• I would suspect that somehow someone pulled a fast one on you. I have heard of people resetting the odometers or battery bars. I also heard if you leave it uncharged and store it for several months, like on a car lot, it will kill the battery. Sorry for your pains. Touch base with Nissan about history. Start a repertoire with Nissan Leaf after sales. The new batteries are awesome.

        • So the same place you just accused of a “lame ass answer” is “legitimate and checked out the car thoroughly?” Make up your mind.

          • I guess when you decide to wake up and reply months later you make yourself look like an ass….Jack…. especially when you assume it was checked out by Nissan. Have some fun with that.

          • A lame ass answer is a lame ass answer. Just like a Jackass is a Jack ass..A great forum should be a place to find usable corresponding, thoughtful information.
            Not such as your personal spin on matters you think you have the answers to.

          • Well, someone tried to offer you a plausible explanation (Not that it is necessarily the only answer) and your reply was “You must be working for Nissan”. I mean if you want to talk about lame ass answers…. Therefore I figure you’ll pretty much cry regardless of the answer gives so what would be the point of further discussion.

    • If you bought a 2012 a year ago it should have only cost $6000, you should save that in gas in 3 years. Then your driving a free car. If you bought a Celica for $6,500 you spend $2,000 a years for gas and oil. I would be upset about someone tampering with the car, not Nissan.

  4. With my 2011 leaf. it dropped to 8 bars at 43,000 miles, and it was a couple weeks before 5 year deadline. In my head I thought I had 7 year 70,000, so I did not get to dealer until a couple weeks later. Dealer said I was 4 days after 5 year deadline, and they denied me! I asked them and the Leaf Nazi Dept. to please reconsider. I said look at the electronic record of the drop. They brushed me off and would not return calls. So I went to BBB and filed a complaint, suddenly a Nissan lady for corporate consumer affairs, 9or some joke dept. like that,) called me and said they would only replace it if I paid half the $6,040 cost. I requested it go to BBB arbitration, and BBB buckled to Nissan saying it was already decided in Court, and should not be decided upon again! So I agreed to get the 30 kw replacement battery for my cost of $3,020. That was about 6 months ago. I just today looked closely at pictures the Nissan mechanic took for me, and the label on the new battery states 24 kw! I think they pulled a fast one on me! So now I am furious again at Nissan. They lie, and avoid their lawsuit settlement agreement. They don’t honor the capacity warranty, and even after I confirmed with lady in Corp. Office, and Nissan dealer, that it was going to be a 30 kw battery, it turns out it isn’t! I hate Nissan. You can’t trust them. Never buy a Nissan!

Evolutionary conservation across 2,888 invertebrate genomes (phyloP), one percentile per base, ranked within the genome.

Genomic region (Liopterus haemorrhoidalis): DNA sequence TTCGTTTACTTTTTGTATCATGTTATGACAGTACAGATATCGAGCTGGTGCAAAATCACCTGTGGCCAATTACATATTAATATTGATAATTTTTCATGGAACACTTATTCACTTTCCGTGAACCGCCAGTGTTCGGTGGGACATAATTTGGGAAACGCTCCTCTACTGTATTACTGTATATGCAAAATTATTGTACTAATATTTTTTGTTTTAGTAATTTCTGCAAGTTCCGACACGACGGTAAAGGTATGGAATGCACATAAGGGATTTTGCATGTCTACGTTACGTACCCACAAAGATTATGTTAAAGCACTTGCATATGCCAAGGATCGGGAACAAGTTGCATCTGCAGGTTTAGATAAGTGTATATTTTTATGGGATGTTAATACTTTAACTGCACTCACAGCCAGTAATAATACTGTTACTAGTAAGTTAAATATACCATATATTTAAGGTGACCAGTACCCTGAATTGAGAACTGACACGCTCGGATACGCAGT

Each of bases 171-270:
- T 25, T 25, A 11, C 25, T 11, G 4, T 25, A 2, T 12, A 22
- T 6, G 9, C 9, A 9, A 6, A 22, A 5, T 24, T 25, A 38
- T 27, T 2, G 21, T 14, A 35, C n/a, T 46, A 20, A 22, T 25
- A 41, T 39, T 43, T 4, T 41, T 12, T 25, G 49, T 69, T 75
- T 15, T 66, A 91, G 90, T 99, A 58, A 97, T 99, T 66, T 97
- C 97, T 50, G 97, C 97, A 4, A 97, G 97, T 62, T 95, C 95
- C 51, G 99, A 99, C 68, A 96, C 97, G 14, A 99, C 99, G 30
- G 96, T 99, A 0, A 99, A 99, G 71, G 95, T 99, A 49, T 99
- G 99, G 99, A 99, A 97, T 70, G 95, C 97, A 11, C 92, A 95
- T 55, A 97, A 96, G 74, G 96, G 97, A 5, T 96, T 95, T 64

• You are absolutely right! I’m in the same boat. Nissan said they will give me a 2k credit but the warranty with the new battery is only 12mo/12k miles per the dealer. ANGRY in San Diego!!!

      • Sorry to hear that Nissan is still tricking and denying Leaf owners, rather than making good on their failed 2011 and 2012 batteries. feel free to ask me any questions about my case, I will respond. Jeff

  5. I have a 2012 Nissan leaf less than 40K miles on it and my battery/drive range is no more than “68” miles. I have all twelve bars but would not recommend the leaf to anyone who doesn’t own a portable generator. This car is annoying and frustrating. No wonder McDonald’s was willing to give them away as prizes. Batteries should be replaced free of cost because of the unreliable and less than reasonable driving ranges that are only guesses not exact distances. I have spent hours sitting in my car at a horribly slow charging station because I can’t drive the full amount of miles shown on the dash. I ask that Nissan replaces the batteries of older cheaper models free of cost because I am not going to pay for something that I should have had in the first place. In other words buy any other car and let the leaf float in the winds of history as another failure that should be forgotten. (Unless proven otherwise)

  6. I have less than 8 bars on my 2011 and 31,000 miles and they won’t replace the battery. I am an early adopter and sent quite a few people to buy LEAFs and promoted the LEAF in my local area. I think Nissan is really dropping the ball on the early adopters. I am not inclined to recommend Nissan cars at this time mainly due to their service. I’m going to transition to either the Chevy Bolt or a Tesla Model 3 as soon as I can.